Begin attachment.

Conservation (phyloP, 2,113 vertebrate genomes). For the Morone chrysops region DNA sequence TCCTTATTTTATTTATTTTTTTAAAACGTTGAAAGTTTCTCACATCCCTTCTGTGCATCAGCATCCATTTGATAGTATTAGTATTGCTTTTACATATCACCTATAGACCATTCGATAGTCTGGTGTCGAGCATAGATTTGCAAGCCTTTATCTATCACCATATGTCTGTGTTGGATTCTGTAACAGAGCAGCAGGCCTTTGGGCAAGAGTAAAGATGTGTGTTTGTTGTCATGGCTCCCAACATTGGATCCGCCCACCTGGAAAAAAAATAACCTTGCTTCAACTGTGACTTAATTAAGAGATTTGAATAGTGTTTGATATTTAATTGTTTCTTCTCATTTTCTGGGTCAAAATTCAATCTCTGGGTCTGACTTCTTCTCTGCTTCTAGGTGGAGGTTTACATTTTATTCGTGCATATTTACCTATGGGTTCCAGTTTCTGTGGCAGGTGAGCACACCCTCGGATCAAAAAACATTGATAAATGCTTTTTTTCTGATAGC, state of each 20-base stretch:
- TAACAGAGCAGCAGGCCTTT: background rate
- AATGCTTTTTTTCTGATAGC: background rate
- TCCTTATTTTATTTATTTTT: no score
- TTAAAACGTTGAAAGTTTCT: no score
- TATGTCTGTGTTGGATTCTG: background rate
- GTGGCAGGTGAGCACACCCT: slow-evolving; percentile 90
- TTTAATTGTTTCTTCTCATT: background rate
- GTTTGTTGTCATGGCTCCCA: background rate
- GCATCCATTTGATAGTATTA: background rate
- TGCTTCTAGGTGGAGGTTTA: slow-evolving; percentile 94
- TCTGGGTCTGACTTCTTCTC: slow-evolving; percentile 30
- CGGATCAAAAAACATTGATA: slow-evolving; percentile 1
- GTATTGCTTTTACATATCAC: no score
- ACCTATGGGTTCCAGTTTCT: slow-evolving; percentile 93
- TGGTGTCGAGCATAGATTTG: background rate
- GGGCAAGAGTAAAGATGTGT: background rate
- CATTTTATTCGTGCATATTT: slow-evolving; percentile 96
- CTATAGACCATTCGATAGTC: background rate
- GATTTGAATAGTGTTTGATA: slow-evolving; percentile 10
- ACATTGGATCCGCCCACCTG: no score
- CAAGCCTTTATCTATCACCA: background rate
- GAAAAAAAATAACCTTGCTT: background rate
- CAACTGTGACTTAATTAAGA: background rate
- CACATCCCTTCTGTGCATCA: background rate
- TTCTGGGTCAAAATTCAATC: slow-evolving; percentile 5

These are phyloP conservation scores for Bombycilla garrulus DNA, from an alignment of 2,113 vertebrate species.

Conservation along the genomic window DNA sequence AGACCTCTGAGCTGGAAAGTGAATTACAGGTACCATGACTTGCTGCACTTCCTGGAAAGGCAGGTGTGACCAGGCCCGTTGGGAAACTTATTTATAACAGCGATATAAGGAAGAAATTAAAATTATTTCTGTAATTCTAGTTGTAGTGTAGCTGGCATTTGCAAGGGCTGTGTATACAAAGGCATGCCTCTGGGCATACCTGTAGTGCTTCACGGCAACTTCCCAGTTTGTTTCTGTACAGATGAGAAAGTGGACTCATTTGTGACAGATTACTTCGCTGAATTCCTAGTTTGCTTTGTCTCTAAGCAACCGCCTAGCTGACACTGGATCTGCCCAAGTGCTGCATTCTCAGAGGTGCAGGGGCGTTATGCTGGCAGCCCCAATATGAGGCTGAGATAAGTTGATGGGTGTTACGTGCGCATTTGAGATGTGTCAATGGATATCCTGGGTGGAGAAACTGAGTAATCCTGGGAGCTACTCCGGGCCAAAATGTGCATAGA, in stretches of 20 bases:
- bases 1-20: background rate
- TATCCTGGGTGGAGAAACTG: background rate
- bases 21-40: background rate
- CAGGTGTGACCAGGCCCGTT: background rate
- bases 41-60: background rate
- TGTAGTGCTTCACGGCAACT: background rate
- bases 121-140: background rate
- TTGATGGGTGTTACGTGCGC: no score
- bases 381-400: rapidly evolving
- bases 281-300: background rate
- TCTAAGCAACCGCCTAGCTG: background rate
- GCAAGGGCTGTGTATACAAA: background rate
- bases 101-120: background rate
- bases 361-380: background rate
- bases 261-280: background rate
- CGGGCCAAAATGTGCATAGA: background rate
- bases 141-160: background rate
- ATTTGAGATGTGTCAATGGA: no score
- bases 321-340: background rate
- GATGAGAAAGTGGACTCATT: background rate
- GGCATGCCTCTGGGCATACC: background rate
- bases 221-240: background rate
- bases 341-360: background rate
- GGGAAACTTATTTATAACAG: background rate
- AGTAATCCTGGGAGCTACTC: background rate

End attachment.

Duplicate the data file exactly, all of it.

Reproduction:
Conservation (phyloP, 2,113 vertebrate genomes). For the Morone chrysops region DNA sequence TCCTTATTTTATTTATTTTTTTAAAACGTTGAAAGTTTCTCACATCCCTTCTGTGCATCAGCATCCATTTGATAGTATTAGTATTGCTTTTACATATCACCTATAGACCATTCGATAGTCTGGTGTCGAGCATAGATTTGCAAGCCTTTATCTATCACCATATGTCTGTGTTGGATTCTGTAACAGAGCAGCAGGCCTTTGGGCAAGAGTAAAGATGTGTGTTTGTTGTCATGGCTCCCAACATTGGATCCGCCCACCTGGAAAAAAAATAACCTTGCTTCAACTGTGACTTAATTAAGAGATTTGAATAGTGTTTGATATTTAATTGTTTCTTCTCATTTTCTGGGTCAAAATTCAATCTCTGGGTCTGACTTCTTCTCTGCTTCTAGGTGGAGGTTTACATTTTATTCGTGCATATTTACCTATGGGTTCCAGTTTCTGTGGCAGGTGAGCACACCCTCGGATCAAAAAACATTGATAAATGCTTTTTTTCTGATAGC, state of each 20-base stretch:
- TAACAGAGCAGCAGGCCTTT: background rate
- AATGCTTTTTTTCTGATAGC: background rate
- TCCTTATTTTATTTATTTTT: no score
- TTAAAACGTTGAAAGTTTCT: no score
- TATGTCTGTGTTGGATTCTG: background rate
- GTGGCAGGTGAGCACACCCT: slow-evolving; percentile 90
- TTTAATTGTTTCTTCTCATT: background rate
- GTTTGTTGTCATGGCTCCCA: background rate
- GCATCCATTTGATAGTATTA: background rate
- TGCTTCTAGGTGGAGGTTTA: slow-evolving; percentile 94
- TCTGGGTCTGACTTCTTCTC: slow-evolving; percentile 30
- CGGATCAAAAAACATTGATA: slow-evolving; percentile 1
- GTATTGCTTTTACATATCAC: no score
- ACCTATGGGTTCCAGTTTCT: slow-evolving; percentile 93
- TGGTGTCGAGCATAGATTTG: background rate
- GGGCAAGAGTAAAGATGTGT: background rate
- CATTTTATTCGTGCATATTT: slow-evolving; percentile 96
- CTATAGACCATTCGATAGTC: background rate
- GATTTGAATAGTGTTTGATA: slow-evolving; percentile 10
- ACATTGGATCCGCCCACCTG: no score
- CAAGCCTTTATCTATCACCA: background rate
- GAAAAAAAATAACCTTGCTT: background rate
- CAACTGTGACTTAATTAAGA: background rate
- CACATCCCTTCTGTGCATCA: background rate
- TTCTGGGTCAAAATTCAATC: slow-evolving; percentile 5

These are phyloP conservation scores for Bombycilla garrulus DNA, from an alignment of 2,113 vertebrate species.

Conservation along the genomic window DNA sequence AGACCTCTGAGCTGGAAAGTGAATTACAGGTACCATGACTTGCTGCACTTCCTGGAAAGGCAGGTGTGACCAGGCCCGTTGGGAAACTTATTTATAACAGCGATATAAGGAAGAAATTAAAATTATTTCTGTAATTCTAGTTGTAGTGTAGCTGGCATTTGCAAGGGCTGTGTATACAAAGGCATGCCTCTGGGCATACCTGTAGTGCTTCACGGCAACTTCCCAGTTTGTTTCTGTACAGATGAGAAAGTGGACTCATTTGTGACAGATTACTTCGCTGAATTCCTAGTTTGCTTTGTCTCTAAGCAACCGCCTAGCTGACACTGGATCTGCCCAAGTGCTGCATTCTCAGAGGTGCAGGGGCGTTATGCTGGCAGCCCCAATATGAGGCTGAGATAAGTTGATGGGTGTTACGTGCGCATTTGAGATGTGTCAATGGATATCCTGGGTGGAGAAACTGAGTAATCCTGGGAGCTACTCCGGGCCAAAATGTGCATAGA, in stretches of 20 bases:
- bases 1-20: background rate
- TATCCTGGGTGGAGAAACTG: background rate
- bases 21-40: background rate
- CAGGTGTGACCAGGCCCGTT: background rate
- bases 41-60: background rate
- TGTAGTGCTTCACGGCAACT: background rate
- bases 121-140: background rate
- TTGATGGGTGTTACGTGCGC: no score
- bases 381-400: rapidly evolving
- bases 281-300: background rate
- TCTAAGCAACCGCCTAGCTG: background rate
- GCAAGGGCTGTGTATACAAA: background rate
- bases 101-120: background rate
- bases 361-380: background rate
- bases 261-280: background rate
- CGGGCCAAAATGTGCATAGA: background rate
- bases 141-160: background rate
- ATTTGAGATGTGTCAATGGA: no score
- bases 321-340: background rate
- GATGAGAAAGTGGACTCATT: background rate
- GGCATGCCTCTGGGCATACC: background rate
- bases 221-240: background rate
- bases 341-360: background rate
- GGGAAACTTATTTATAACAG: background rate
- AGTAATCCTGGGAGCTACTC: background rate